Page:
Nothing in this blog should be considered investment, financial, tax, or legal advice. The opinions, estimates and projections contained herein are subject to change without notice. Information throughout this blog has been obtained from sources believed to be accurate and reliable, but such accuracy cannot be guaranteed.
Ducking thunder

Creating instability

I don’t envy the Federal Reserve.  They have an impossible job.  Can you imagine trying to set the price of t-shirts for the whole economy, much less the clearing price between suppliers and demanders of funds in capital markets? 

No matter how hard you try, you’d always set interest rates too high or too low, or supply too much or too little money.  This would lead to the inevitable shortages or surpluses that any Economics 101 course teaches to new students.  If you don’t believe me, please see the terrible record of any centrally planned economy.

And yet, the Federal Reserve still tries to make the economic system more stable through its control of the money supply and interest rates.  You’d think they’d learn.

Their failure can be seen, most recently, in the swing of commodity prices and interest rates.  Increasing the money supply to bring down interest rates has led to un-intended, but inevitable, consequences, like surging commodity prices and civil disorder in the third world. 

The Fed keeps insisting that inflation is low by reference to a) the corrupt Consumer Price Index (CPI) and b) the spread between bonds with and without inflation protection. 

The circular reasoning required for b) above just boggles the mind: 1) The economy is inherently unstable, so we need a Federal Reserve to prevent that instability from hurting people (they claim), 2) The Federal Reserve refers to free market interest rates (on the premise that market players aren’t just reacting to Federal Reserve talk and action) to decide whether they need to intervene, 3) So, if the Federal Reserve is supposed to prevent an inherently unstable system from becoming unstable, why is it using supposedly unstable misinformation from that unstable system to validate its need to act or not?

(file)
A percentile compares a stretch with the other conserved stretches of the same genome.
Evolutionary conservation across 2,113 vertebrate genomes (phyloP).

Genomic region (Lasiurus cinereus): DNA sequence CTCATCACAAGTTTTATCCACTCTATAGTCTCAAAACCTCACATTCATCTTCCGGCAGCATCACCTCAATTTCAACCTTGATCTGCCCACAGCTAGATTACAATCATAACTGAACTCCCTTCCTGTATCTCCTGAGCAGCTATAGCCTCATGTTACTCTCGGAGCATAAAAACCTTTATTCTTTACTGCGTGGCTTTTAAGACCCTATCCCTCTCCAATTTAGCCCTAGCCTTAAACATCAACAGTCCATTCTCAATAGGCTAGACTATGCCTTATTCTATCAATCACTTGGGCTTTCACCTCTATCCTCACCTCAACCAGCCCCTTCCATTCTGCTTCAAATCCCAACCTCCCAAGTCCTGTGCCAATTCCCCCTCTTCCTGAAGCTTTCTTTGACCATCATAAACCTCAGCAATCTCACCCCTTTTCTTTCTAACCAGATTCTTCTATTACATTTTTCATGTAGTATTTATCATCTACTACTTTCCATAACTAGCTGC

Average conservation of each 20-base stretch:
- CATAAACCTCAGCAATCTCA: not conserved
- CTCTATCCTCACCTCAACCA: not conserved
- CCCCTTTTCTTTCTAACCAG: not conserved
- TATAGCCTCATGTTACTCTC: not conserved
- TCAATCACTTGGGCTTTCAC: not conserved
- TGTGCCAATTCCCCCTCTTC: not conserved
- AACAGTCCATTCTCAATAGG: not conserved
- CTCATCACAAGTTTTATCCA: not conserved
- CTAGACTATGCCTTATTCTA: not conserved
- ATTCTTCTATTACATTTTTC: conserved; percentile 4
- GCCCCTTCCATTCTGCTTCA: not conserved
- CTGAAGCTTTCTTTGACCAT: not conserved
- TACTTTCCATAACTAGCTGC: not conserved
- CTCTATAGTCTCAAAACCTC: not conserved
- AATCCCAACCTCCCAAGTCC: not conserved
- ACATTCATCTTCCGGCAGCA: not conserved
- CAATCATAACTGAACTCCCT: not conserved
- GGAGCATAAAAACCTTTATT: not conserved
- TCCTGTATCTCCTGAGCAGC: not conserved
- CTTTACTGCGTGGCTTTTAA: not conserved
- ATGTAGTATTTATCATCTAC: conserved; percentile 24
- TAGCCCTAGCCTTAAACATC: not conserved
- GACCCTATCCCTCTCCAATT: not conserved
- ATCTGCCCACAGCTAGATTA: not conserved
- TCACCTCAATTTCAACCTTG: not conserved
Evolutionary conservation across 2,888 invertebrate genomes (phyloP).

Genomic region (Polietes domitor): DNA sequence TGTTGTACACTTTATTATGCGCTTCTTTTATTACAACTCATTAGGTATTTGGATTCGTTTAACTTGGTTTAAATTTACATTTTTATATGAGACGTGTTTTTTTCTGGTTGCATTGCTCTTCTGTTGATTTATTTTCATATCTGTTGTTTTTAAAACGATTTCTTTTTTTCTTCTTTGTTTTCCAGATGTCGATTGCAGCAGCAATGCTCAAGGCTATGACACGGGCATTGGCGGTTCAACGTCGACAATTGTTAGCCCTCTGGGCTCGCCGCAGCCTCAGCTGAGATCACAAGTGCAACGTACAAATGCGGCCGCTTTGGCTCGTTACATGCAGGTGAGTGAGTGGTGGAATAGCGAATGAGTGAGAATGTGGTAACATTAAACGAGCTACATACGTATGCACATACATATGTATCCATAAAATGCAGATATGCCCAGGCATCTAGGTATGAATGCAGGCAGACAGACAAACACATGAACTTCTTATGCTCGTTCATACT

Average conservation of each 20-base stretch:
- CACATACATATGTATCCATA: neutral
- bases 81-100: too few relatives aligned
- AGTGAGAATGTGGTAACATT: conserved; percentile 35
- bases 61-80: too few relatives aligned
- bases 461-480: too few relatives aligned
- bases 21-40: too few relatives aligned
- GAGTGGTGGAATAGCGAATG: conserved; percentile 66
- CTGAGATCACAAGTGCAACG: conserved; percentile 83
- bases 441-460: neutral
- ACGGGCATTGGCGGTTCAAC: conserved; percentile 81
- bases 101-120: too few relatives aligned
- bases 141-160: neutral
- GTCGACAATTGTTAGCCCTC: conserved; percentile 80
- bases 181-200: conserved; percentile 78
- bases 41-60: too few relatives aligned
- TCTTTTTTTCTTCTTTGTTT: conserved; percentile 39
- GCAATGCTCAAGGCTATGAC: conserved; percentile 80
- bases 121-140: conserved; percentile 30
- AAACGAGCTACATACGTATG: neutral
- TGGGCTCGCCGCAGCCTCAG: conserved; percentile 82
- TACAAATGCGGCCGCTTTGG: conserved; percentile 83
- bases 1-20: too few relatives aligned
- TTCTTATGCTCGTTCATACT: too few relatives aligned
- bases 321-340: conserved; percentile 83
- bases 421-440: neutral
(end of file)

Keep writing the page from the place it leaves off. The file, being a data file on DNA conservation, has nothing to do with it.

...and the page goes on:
It sounds like a recipe for creating an even more unstable system.  And, so it has.

Below are three graphs.  A) shows a stable system where equilibrium is restored with damped oscillations over time.  B) shows a stable system where oscillations aren’t damped, but the system returns to equilibrium periodically and doesn’t fall apart.  C) shows an unstable system where the oscillations become greater and greater until things blow up or whatever is causing the divergent oscillations is removed. 

The claim is made that we need a Federal Reserve because the systems is inherently like B) or C) and the Fed will make things look like A).  But, look at the graph below of S&P 500 profit margins.  Does it look like the Federal Reserve is making A) happen, or C)?  Looks a lot like C) to me!

It is my contention that the economic system is inherently like A) above, not B) or C), and that Fed intervention is turning the economy into first B) and then C) above. 

This is by no means a proof or validation, but it should raise a question in your mind that perhaps markets should be setting interest rates and money supply just like it sets the price of t-shirt, TVs, computers and millions of other products.  Every experience with price controls in history has led to surpluses and shortages, and yet we have a Federal Reserve trying to set the most important price in the economy–the price of money. 

Maybe it’s time to dampen our oscillations by removing the thing that’s making our system unstable: the Federal Reserve.

Nothing in this blog should be considered investment, financial, tax, or legal advice. The opinions, estimates and projections contained herein are subject to change without notice. Information throughout this blog has been obtained from sources believed to be accurate and reliable, but such accuracy cannot be guaranteed.

Creating instability